This next section takes into account a number of domestic and international rankings updated to 2019. We at MEDschool.it advise you against making your choice solely on the basis of one of these rankings because, as you can see, the results and the methodologies differ vastly for every institute. Furthermore, you should choose a school for the city and the educational program, rather than just by its rankings
If you wish, you can read more regarding this in one of our posts.
According to domestic (Censis) rankings, Milan-Bicocca (Bergamo) medical school is the best in Italy, whereas QS World University Rankings puts the IMS Milan in the first position. Some universities, like Bologna, tend to be near the top on all lists.
We believe that you’d be better off making a choice according to other parameters, but we’re here to give you all the information you might need and guide you through this process step by step.
So, the next section will take you inside the practical aspects of teaching in the various medical schools in English in Italy.
Scroll down to learn more about the Italian curricular design, in practice.
|Pavia||2 in Italy||2 in Italy||13 in Italy, 273 worldwide||301 worldwide||296 worldwide||401-500 worldwide|
|Milan||3 in Italy||4 in Italy||5 in Italy, 164 worldwide||83 worldwide||74 worldwide||151-200 worldwide|
|Rome - La Sapienza||18 in Italy||17 in Italy||2 in Italy, 114 worldwide||135 worldwide||130 worldwide||151-200 worldwide|
|Rome - Tor Vergata||16 in Italy||15 in Italy||12 in Italy, 243 worldwide||315 worldwide||279 worldwide||501-600 worldwide|
|Naples - Federico II||33 in Italy||30 in Italy||7 in Italy, 192 worldwide||227 worldwide||216 worldwide||301-400 worldwide|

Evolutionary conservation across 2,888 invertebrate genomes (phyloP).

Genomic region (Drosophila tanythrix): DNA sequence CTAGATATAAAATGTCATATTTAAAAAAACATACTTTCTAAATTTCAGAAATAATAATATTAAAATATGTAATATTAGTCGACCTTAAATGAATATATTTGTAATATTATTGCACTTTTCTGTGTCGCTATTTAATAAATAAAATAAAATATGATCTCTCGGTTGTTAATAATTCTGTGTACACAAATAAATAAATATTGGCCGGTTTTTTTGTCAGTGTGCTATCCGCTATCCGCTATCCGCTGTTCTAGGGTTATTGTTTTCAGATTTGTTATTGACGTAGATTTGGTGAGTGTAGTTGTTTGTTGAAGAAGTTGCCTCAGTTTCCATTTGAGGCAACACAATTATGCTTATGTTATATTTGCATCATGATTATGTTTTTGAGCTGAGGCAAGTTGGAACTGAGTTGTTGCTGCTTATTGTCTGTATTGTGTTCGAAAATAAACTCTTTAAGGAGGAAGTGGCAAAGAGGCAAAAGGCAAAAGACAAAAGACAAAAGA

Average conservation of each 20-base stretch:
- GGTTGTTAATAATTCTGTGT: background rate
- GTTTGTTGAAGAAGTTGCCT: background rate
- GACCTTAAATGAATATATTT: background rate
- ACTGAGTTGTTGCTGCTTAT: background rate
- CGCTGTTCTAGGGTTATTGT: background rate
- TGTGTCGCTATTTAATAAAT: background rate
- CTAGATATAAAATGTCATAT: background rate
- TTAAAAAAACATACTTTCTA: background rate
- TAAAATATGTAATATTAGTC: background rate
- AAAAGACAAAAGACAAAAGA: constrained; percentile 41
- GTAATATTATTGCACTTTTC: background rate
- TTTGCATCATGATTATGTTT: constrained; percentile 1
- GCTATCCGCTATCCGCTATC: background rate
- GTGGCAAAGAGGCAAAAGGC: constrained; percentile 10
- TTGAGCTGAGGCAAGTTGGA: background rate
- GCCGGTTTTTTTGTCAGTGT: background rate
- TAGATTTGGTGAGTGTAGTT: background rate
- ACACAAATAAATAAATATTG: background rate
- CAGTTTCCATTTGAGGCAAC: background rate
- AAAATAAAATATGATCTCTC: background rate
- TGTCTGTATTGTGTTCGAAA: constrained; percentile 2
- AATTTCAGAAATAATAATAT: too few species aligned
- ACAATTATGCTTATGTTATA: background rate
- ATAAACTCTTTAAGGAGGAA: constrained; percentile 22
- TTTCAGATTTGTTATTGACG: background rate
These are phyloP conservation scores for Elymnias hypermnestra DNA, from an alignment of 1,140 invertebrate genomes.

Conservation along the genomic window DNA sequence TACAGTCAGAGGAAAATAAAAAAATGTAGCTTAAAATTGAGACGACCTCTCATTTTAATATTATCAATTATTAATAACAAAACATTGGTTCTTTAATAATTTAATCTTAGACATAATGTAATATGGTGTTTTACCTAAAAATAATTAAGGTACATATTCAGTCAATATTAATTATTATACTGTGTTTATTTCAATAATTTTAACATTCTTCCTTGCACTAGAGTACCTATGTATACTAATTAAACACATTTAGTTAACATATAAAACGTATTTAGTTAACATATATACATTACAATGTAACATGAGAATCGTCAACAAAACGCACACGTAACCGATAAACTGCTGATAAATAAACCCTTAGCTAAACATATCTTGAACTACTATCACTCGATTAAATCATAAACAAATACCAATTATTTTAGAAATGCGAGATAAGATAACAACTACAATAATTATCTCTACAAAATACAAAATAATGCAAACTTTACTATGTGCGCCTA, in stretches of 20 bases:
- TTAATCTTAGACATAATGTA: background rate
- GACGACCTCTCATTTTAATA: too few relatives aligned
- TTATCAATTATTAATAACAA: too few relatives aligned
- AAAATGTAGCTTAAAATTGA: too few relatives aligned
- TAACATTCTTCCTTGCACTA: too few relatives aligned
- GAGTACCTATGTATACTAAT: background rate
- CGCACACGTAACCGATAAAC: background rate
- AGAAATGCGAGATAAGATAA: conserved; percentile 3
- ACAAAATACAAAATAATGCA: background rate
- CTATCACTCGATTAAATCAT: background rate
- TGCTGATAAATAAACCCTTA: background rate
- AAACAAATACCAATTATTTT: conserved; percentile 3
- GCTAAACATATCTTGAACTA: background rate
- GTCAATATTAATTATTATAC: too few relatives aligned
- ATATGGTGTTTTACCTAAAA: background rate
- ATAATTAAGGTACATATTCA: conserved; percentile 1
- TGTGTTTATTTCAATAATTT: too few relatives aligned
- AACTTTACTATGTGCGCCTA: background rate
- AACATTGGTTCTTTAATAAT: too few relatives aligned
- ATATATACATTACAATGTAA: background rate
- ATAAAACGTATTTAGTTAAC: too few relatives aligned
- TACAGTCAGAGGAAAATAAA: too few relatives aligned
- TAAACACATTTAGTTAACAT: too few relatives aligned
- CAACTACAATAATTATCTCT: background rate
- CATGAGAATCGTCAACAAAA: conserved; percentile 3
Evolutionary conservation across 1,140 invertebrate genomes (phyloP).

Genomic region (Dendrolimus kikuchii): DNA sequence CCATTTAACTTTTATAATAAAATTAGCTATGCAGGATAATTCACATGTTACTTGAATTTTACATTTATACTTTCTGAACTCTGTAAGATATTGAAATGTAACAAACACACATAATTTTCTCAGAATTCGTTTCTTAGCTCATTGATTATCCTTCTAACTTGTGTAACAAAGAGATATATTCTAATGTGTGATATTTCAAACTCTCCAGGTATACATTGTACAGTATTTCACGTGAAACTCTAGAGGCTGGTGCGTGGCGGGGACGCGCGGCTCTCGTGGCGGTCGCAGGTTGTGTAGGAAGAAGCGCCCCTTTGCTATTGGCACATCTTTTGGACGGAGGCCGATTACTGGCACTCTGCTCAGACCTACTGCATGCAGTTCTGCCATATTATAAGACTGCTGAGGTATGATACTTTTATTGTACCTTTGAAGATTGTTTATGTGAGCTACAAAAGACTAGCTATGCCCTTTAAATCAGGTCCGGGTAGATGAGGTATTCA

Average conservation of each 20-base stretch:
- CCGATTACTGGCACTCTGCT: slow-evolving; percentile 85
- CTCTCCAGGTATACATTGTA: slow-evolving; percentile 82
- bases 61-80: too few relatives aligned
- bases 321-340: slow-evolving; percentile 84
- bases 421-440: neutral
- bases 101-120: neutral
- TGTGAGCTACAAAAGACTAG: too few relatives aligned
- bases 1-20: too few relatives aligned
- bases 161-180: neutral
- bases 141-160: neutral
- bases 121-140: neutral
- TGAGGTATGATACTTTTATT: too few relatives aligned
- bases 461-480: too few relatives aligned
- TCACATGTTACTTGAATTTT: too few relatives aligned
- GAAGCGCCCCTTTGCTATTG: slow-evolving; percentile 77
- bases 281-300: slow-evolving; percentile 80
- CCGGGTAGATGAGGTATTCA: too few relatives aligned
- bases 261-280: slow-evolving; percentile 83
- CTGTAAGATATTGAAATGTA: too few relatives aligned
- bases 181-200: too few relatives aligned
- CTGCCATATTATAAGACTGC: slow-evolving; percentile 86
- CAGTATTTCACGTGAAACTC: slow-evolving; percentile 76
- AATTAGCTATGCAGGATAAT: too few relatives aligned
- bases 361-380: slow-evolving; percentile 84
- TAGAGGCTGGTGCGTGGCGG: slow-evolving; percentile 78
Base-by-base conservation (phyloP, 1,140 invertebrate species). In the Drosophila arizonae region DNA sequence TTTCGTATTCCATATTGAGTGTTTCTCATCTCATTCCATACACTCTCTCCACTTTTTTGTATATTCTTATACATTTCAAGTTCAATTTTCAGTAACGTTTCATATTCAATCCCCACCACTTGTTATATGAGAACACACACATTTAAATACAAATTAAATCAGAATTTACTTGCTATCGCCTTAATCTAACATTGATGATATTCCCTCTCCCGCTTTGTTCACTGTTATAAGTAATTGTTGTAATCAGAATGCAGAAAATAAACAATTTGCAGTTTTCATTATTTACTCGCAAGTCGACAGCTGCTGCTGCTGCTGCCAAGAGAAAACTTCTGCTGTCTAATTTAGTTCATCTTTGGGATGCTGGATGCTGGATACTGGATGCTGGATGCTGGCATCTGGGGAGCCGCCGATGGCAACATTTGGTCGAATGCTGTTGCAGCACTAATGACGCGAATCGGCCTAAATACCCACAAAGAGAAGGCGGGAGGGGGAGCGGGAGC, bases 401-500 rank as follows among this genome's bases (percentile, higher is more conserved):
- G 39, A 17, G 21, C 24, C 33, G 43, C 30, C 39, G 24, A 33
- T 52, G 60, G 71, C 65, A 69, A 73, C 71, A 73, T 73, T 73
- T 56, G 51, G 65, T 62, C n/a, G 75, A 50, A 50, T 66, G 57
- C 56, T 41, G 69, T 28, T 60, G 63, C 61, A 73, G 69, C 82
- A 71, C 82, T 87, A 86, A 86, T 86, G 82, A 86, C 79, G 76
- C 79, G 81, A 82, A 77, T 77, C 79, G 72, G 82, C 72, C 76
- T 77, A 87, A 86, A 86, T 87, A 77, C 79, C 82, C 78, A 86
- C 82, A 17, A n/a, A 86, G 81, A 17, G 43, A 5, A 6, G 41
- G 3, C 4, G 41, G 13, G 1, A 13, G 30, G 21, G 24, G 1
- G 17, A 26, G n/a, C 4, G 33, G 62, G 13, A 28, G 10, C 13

|Campania Luigi Vanvitelli||29 in Italy||31 in Italy||53 in Italy, 1056 worldwide||not ranked||not ranked||701-800 worldwide|
|Bari||31 in Italy||33 in Italy||22 in Italy, 378 worldwide||389 worldwide||401-500 worldwide||401-500 worldwide|
|Turin||17 in Italy||16 in Italy||8 in Italy, 217 worldwide||180 worldwide||177 worldwide||601-700 worldwide|
|Bologna||3 in Italy||3 in Italy||1 in Italy, 112 worldwide||94 worldwide||96 worldwide||201-300 worldwide|
|Milan-Bicocca (Bergamo)||1 in Italy||1 in Italy||15 in Italy, 281 worldwide||348 worldwide||360 worldwide||301-400 worldwide|
|Messina||27 in Italy||26 in Italy||43 in Italy, 750 worldwide||not ranked||not ranked||801-900 worldwide|
|Padua||5 in Italy||5 in Italy||2 in Italy, 114 worldwide||114 worldwide||112 worldwide||201-300 Padua|
|Siena (dentistry)||not ranked||not ranked||21 in Italy, 367 worldwide||not ranked||451-500 worldwide||601-700 worldwide|
Medical Education in Italy
Let’s say now that you decided which cities you would like to live in, you made sure that you can afford to study there for six years, and then in September you take the IMAT and you pass.
Wow, congratulations! Now what?
Many students, with good reason, focus only on the IMAT. They wonder what the exam dates are, they want to look at past papers, and they want to know how the scrolling works; in the end, they know so much about the exam that even we don’t really know how to tell them something new.
And that’s fair because you need to pass the IMAT to get into med school in Italy. However, just so you can make a more informed decision, we present you with this last table, trying to describe how medical education in Italy works.
We interviewed students from several med schools and we managed to answer some of the questions which might influence your choice, such as:
- …what is the class size?
- …do students take oral or written exams?
- …is attendance in lectures mandatory?
- …do students have the possibility for cadaver work?
- …has the school announced it is applying for California accreditation, to facilitate US residencies after graduation?
One thing you might want to know is that, unlike many other countries, Italian professors like to assess the knowledge of students via oral examinations rather than written ones. The universities with fewer oral exams, if you do not like that sort of testing method, appear to be Pavia, Milan, and Bicocca.